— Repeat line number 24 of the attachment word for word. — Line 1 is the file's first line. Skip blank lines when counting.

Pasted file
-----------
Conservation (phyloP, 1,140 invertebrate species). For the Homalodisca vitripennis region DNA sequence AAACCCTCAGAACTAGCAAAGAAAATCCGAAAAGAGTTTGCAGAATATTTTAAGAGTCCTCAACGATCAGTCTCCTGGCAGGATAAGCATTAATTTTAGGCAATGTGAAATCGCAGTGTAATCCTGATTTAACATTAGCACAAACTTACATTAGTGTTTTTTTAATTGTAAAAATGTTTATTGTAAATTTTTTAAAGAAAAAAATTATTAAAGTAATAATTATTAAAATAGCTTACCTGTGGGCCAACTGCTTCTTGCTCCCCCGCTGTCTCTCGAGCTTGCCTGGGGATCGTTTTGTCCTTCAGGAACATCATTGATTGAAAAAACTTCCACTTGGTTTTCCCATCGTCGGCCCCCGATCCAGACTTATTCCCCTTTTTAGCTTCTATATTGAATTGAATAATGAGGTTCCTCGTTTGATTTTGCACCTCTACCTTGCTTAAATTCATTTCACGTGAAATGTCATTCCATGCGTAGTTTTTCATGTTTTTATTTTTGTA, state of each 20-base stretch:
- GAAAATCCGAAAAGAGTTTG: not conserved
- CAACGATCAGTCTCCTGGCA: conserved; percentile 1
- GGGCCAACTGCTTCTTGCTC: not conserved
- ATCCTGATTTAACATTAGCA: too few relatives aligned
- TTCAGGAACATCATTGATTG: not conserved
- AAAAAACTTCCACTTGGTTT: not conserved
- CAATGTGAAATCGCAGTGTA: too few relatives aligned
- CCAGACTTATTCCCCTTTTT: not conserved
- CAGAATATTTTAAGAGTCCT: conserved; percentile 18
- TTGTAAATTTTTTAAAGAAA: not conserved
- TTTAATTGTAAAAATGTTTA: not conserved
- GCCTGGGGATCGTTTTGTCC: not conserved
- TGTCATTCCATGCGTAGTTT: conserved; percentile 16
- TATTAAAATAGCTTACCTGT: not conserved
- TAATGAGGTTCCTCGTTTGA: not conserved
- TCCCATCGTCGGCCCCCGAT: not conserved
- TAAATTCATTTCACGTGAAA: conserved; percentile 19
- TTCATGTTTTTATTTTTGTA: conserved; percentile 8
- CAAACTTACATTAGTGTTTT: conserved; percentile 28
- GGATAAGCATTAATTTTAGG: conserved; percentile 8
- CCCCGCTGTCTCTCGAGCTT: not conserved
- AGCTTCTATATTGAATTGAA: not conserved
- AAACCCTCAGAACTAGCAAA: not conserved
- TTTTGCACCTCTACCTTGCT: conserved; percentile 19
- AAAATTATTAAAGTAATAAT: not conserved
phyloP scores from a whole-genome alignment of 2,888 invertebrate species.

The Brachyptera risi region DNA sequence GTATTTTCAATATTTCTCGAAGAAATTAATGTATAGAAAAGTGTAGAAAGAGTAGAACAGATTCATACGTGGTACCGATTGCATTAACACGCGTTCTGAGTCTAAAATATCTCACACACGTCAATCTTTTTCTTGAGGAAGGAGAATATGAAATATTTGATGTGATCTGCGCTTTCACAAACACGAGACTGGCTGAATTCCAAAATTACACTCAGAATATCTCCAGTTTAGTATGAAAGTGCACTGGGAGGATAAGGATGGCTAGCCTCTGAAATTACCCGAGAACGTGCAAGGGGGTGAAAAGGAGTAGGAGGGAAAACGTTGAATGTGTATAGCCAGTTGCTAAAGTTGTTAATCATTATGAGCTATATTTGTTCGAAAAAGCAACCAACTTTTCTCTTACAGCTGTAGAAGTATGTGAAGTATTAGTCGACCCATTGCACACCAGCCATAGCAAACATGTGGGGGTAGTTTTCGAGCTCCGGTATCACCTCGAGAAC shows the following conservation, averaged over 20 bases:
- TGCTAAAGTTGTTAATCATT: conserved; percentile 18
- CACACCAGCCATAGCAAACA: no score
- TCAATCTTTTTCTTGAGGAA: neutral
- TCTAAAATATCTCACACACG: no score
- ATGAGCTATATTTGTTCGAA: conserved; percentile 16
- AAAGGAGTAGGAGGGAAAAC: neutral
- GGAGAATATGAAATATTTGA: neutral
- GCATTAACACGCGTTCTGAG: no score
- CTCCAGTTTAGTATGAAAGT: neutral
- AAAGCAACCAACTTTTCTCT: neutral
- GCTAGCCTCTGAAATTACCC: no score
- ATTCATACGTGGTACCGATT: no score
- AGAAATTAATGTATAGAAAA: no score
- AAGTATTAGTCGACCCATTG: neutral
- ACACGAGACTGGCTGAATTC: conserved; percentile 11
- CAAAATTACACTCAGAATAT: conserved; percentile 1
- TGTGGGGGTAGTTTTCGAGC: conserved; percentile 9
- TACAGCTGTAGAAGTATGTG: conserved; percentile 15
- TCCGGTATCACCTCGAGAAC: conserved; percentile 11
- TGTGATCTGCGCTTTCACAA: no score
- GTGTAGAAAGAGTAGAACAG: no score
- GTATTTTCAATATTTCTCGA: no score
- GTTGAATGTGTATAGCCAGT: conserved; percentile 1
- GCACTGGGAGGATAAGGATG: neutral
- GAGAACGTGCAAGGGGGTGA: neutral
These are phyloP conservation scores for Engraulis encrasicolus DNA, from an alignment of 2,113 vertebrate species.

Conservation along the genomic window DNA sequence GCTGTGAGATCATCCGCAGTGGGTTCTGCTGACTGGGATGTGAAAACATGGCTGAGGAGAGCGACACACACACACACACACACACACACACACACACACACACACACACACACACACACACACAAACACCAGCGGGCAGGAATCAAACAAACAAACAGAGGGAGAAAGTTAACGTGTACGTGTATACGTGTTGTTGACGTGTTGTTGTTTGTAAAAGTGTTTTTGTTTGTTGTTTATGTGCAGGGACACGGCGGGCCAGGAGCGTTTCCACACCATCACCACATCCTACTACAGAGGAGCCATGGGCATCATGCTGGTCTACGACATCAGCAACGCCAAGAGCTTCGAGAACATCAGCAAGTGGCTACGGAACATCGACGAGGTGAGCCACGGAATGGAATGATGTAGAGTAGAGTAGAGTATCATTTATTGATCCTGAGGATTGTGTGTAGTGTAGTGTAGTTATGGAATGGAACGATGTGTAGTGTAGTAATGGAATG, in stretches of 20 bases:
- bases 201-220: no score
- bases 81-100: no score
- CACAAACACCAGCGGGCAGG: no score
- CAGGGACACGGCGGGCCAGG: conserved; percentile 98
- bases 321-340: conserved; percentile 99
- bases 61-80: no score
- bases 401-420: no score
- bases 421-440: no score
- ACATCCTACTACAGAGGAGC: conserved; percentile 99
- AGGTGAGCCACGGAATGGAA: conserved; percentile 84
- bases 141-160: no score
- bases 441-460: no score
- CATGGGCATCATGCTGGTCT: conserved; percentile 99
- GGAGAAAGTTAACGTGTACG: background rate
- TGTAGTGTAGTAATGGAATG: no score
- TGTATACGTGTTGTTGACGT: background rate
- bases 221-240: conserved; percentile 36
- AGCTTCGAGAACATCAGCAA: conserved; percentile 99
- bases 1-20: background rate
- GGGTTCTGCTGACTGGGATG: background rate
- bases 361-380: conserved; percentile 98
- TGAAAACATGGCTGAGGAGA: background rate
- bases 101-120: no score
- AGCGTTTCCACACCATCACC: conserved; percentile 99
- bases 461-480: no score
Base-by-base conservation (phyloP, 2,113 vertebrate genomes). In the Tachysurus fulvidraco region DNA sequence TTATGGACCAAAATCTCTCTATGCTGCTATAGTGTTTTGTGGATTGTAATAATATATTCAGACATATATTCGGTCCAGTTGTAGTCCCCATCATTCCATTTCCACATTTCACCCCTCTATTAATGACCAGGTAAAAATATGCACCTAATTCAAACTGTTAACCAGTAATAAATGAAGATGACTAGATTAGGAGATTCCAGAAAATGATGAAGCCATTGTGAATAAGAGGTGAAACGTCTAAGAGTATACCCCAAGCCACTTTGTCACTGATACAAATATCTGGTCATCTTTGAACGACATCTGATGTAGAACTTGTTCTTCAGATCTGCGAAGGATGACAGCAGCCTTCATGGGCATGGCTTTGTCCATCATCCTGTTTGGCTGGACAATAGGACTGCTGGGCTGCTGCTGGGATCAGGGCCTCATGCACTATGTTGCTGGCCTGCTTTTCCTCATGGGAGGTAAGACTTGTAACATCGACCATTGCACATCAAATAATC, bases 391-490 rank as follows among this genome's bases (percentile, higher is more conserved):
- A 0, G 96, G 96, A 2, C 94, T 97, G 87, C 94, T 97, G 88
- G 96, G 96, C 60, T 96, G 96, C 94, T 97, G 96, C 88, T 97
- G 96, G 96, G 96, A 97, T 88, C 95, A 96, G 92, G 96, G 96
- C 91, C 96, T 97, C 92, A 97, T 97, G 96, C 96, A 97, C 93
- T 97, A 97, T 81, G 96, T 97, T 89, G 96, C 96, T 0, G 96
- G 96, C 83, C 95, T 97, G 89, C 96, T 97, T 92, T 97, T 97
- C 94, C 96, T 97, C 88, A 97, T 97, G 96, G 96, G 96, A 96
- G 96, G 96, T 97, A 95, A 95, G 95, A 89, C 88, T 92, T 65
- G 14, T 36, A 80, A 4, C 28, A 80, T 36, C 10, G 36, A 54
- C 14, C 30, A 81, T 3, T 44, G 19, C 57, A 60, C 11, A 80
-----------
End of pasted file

- AAACCCTCAGAACTAGCAAA: not conserved